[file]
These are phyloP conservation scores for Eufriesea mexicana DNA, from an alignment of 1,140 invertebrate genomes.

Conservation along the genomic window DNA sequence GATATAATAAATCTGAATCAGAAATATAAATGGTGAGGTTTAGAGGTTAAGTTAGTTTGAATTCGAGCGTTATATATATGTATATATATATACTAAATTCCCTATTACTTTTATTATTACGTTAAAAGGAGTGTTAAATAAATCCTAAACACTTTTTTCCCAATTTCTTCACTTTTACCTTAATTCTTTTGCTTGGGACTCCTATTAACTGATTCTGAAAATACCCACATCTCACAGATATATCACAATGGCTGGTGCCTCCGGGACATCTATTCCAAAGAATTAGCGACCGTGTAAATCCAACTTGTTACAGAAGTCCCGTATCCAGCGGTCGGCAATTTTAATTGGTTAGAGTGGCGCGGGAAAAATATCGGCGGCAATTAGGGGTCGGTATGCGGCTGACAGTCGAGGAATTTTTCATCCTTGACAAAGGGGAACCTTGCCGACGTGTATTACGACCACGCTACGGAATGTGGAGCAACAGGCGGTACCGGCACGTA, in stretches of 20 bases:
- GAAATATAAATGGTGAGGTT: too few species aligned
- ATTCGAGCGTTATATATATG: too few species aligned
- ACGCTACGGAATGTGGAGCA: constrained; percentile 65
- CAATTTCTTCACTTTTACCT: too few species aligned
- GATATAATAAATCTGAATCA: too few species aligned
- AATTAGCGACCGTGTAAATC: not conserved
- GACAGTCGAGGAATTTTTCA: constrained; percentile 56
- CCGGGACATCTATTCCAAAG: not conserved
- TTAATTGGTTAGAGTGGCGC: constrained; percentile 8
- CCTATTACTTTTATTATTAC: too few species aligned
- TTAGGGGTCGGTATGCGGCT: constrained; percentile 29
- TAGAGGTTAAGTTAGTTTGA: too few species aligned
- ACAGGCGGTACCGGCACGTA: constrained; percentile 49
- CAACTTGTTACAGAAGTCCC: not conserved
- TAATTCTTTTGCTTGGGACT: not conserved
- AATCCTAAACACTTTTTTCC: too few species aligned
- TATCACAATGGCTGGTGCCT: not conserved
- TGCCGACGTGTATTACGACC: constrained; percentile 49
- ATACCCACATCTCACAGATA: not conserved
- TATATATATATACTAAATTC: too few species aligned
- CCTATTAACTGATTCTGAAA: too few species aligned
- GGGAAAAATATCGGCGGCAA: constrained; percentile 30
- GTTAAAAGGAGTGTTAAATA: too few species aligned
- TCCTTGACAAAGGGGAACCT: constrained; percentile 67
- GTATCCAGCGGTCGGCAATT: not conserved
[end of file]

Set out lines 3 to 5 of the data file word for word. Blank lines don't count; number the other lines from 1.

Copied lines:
- GAAATATAAATGGTGAGGTT: too few species aligned
- ATTCGAGCGTTATATATATG: too few species aligned
- ACGCTACGGAATGTGGAGCA: constrained; percentile 65